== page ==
Jicarilla War

The Jicarilla War began in 1849[1] and was fought between the Jicarilla Apaches and the United States Army in the New Mexico Territory. Ute warriors also played a significant role in the conflict as they were allied with the Jicarillas. The war started when the Apaches and Utes began raiding against settlers on the Santa Fe Trail. Eventually, in 1853, the American army retaliated which resulted in a series of battles and campaigns that ended in 1854 when a large military expedition managed to quell most of the violence. However, some minor skirmishing continued into 1855.[2][3]

Jicarilla War
Part of the Apache Wars, Ute Wars, Texas-Indian Wars

Kit Carson in 1854 by William Ranney
Date1849 - 1855[1]
Result United States victory
 United States Apache
Commanders and leaders
Philip St. George Cooke
John Davidson
Kit Carson
Lobo Blanco 
Flechas Rayada


Dolores Gunnerson argues that "the Jicarillas would have transferred their allegiance to the Americans and served them as faithfully as they had served the Spaniards if the Anglos had been willing to accept them as "friends" and allies." She further states that "the Jicarilla were at war with the United States for only a year and a half and spent nearly all that period eluding the troops rather than fighting." [4]

The war began in 1849 when a wagon of settlers was killed by a band of Jicarillas and Utes. The event, sometimes referred to as the White Massacre received considerable publicity at the time and did much to prejudice the Anglo population against the tribe. A year later a group of mail carriers were killed in what is called the Wagon Mound Massacre. Various incidents in the next half decade would raise the tensions between the Americans and the Jicarillas, leading both sides to increasingly mistrust the other until the winter of 1853 to 1854 when the army began operations.[1]

In February 1854 a government beef contractor employed by the government, New Mexico reported to the army that several of his cattle had been stolen by the Jicarillas so in response, a troop of dragoons from the 2nd Dragoons were sent to retrieve the stolen property. On March 5, Lieutenant Bell encountered a group of warriors under Chief Lobo Blanco, out on the Canadian River. It was uncertain whether Lobo Blanco and his followers were responsible for the stolen property but the army had long suspected Lobo Blanco's band of killing white and Hispanic settlers. A battle then ensued which left the chief and four of his warriors dead while the Americans lost two men. On the next day, the conflict escalated when a band of Jicarillas and Utes raided a herd of cattle near Fort Union, killing two herdsmen in the process. After that the United States Army 1st Dragoons launched an expedition into Apacheria. The first engagement was fought on March 30 when First Lieutenant John Davidson's launched an unauthorized attack on a Jicarilla village near the present day Pilar, New Mexico.[5]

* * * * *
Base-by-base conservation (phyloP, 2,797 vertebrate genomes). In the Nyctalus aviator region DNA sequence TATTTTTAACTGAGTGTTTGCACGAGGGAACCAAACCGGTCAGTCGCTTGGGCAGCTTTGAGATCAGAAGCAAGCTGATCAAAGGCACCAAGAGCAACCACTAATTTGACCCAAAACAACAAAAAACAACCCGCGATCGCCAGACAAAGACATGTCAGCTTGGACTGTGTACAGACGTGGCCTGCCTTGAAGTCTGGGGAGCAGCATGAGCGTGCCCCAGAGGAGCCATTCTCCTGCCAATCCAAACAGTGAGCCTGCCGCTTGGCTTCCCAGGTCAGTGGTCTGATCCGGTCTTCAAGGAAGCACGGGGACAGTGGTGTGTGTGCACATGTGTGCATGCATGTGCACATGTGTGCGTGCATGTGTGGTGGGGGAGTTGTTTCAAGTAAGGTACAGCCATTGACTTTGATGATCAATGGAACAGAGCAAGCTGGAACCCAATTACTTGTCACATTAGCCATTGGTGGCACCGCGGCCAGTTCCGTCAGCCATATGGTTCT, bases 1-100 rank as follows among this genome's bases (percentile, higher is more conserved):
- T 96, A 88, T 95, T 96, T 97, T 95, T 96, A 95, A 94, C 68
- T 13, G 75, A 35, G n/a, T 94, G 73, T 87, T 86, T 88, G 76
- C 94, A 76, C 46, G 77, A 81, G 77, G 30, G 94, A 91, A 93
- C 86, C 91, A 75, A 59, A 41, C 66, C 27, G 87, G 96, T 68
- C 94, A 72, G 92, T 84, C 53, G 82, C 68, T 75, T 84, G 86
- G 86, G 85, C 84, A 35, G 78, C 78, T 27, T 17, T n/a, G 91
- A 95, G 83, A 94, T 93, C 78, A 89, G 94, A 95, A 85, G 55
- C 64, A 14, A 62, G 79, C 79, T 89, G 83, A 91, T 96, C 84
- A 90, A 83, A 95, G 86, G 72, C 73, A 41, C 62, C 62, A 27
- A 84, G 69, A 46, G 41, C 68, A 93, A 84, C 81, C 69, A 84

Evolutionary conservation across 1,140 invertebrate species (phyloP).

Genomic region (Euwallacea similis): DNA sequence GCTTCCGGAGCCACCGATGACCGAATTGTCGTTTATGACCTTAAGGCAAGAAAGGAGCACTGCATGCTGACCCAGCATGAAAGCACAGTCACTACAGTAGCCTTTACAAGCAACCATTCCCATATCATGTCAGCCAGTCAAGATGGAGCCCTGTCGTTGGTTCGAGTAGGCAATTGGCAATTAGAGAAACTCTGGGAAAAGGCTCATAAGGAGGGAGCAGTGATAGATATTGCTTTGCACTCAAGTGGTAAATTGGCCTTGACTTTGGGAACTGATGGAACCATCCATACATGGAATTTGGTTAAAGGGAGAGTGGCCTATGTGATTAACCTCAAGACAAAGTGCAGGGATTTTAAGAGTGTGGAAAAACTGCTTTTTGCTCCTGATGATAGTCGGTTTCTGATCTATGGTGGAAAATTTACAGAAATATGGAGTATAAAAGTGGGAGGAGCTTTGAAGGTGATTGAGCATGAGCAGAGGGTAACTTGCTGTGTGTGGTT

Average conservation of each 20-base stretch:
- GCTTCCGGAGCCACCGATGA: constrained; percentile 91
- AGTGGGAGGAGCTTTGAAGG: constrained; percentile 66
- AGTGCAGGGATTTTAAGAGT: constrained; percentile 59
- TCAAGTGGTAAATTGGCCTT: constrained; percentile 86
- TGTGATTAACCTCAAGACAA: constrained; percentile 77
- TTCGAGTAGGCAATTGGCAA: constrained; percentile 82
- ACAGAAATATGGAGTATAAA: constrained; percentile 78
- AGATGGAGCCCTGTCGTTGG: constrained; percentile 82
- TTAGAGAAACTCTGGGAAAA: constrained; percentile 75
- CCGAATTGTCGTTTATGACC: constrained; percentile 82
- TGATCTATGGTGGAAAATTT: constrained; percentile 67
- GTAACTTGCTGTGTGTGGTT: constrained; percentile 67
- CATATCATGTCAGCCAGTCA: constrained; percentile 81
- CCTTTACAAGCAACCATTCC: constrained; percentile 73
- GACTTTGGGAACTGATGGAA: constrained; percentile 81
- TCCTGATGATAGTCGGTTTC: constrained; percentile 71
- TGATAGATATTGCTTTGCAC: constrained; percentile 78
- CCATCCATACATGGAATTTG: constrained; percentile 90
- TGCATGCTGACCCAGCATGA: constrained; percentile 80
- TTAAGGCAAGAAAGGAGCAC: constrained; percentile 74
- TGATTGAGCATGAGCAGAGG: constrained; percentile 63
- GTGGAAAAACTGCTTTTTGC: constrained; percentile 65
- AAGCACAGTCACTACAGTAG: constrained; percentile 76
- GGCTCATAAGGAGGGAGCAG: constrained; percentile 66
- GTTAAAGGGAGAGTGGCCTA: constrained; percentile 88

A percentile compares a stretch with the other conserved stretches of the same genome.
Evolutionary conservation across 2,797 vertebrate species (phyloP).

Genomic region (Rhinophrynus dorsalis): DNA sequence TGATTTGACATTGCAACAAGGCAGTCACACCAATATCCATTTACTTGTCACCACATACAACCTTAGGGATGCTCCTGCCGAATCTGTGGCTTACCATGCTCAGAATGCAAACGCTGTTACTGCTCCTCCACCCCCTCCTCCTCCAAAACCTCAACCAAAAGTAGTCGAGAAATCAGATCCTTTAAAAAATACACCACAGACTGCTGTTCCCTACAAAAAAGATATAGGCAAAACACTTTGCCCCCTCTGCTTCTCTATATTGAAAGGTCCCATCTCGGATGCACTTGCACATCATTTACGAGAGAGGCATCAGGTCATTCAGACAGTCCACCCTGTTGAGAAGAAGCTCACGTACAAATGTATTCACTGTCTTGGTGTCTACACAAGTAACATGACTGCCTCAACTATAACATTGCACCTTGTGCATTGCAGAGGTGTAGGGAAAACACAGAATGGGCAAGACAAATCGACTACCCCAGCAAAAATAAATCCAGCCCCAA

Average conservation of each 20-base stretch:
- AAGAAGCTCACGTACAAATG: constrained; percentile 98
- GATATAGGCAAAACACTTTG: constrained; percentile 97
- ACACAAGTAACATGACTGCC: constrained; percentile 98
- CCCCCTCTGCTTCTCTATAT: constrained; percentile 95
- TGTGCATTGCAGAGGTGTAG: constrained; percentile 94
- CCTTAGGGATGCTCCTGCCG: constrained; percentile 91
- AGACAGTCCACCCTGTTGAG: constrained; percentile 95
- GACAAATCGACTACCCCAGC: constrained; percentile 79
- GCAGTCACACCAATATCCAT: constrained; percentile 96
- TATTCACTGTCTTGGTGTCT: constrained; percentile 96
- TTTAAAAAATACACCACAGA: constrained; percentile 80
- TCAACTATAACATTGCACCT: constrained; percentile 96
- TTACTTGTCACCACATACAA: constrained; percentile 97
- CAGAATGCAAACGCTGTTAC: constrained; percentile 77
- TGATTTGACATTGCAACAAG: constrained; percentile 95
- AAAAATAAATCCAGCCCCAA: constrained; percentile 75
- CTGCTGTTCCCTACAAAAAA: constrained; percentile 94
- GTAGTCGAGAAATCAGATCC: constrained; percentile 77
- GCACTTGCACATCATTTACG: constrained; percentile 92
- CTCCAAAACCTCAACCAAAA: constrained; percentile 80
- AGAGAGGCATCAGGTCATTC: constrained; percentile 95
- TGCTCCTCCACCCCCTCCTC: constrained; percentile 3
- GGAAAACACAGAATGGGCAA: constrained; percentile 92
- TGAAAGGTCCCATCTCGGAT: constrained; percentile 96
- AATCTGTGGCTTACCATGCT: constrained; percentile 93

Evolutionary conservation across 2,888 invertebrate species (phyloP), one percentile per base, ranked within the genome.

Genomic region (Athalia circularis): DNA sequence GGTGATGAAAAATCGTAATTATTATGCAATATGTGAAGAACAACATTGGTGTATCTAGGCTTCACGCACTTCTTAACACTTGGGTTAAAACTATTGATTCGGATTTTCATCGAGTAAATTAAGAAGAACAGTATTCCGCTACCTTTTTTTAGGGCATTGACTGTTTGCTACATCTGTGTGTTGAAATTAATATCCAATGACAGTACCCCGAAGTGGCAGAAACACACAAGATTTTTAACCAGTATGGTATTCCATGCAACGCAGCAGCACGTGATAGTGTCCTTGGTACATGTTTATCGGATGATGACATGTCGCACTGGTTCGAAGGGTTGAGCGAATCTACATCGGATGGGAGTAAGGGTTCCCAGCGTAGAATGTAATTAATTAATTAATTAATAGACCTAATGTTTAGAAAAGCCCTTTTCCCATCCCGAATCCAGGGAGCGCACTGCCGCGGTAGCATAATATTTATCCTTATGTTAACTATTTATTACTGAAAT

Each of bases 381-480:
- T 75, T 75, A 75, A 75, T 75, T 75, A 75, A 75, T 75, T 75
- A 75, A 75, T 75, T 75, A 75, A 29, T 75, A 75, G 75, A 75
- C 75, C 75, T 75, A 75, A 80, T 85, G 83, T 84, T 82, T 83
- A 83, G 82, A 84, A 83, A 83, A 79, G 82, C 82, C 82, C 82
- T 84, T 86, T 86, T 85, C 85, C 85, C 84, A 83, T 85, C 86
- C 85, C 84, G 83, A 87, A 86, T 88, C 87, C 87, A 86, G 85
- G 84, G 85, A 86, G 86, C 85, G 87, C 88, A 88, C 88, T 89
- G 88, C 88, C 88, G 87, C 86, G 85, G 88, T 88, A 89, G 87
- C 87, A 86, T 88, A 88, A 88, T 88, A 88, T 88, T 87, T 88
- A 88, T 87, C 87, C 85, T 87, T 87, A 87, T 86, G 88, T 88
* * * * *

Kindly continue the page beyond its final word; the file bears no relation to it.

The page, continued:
In the subsequent Battle of Cieneguilla, sixty American cavalrymen fought an estimated 250 Apaches and Ute warriors under the war chief Flechas Rayada. Fighting began at around 8:00 am and lasted for over three hours, by the end of which, twenty-two soldiers were killed and another thirty-six were wounded. Davidson's command was forced to retreat having inflicted about twenty deaths on the native force. A week later, on April 8, a large force of about 200 American cavalrymen, 100 men of the 3rd Infantry, and thirty-two scouts, found the Jicarillas of Chief Chacon in Ojo Caliente Canyon. During the battle that followed, commander Philip St. George Cooke defeated about 150 warriors, killing five of them and wounding six others without sustaining any casualties to his own command. The Jicarillas where dispersed at that point and without a camp many of them died in the extreme cold weather. The battle was also notable for having involved Kit Carson, who guided the American army during the expedition, and First Lieutenant George Sykes, who later commanded the V Corps, Army of the Potomac in the American Civil War. After the Ojo Caliente battle the war was mostly over with the exception of a few smaller raids and skirmishes over the next several months.[6][7]


  1. The Friend, pg. 343
  2. Tiller, "The Jicarilla Apache Tribe: a history, 1846-1970"
  3. https://www.flickr.com/photos/oldguardmuseum/3694655329/
  4. Gunnerson, Dolores A., The Jicarilla Apaches: a study in survival, Northern Illinois University Press, DeKalb, Illinois, 1974, p.295
  5. "Archived copy". Archived from the original on 2011-08-07. Retrieved 2011-08-17.CS1 maint: archived copy as title (link)
  6. Utley, pg. 144
  7. Carter, pg.134-139


  • Tiller, Veronica E. (1983). The Jicarilla Apache Tribe: a history, 1846-1970. University of Nebraska Press. ISBN 0-8032-4409-6.
  • Utley, Robert M. (1981). Frontiersmen in blue: the United States Army and the Indian, 1848-1865. University of Nebraska Press. ISBN 0-8032-9550-2.
  • Carter, Harvey L. (1990). "Dear Old Kit": The Historical Christopher Carson. University of Oklahoma Press. ISBN 0-8061-2253-6.
  • The Friend (1901). The Friend Volume 74.
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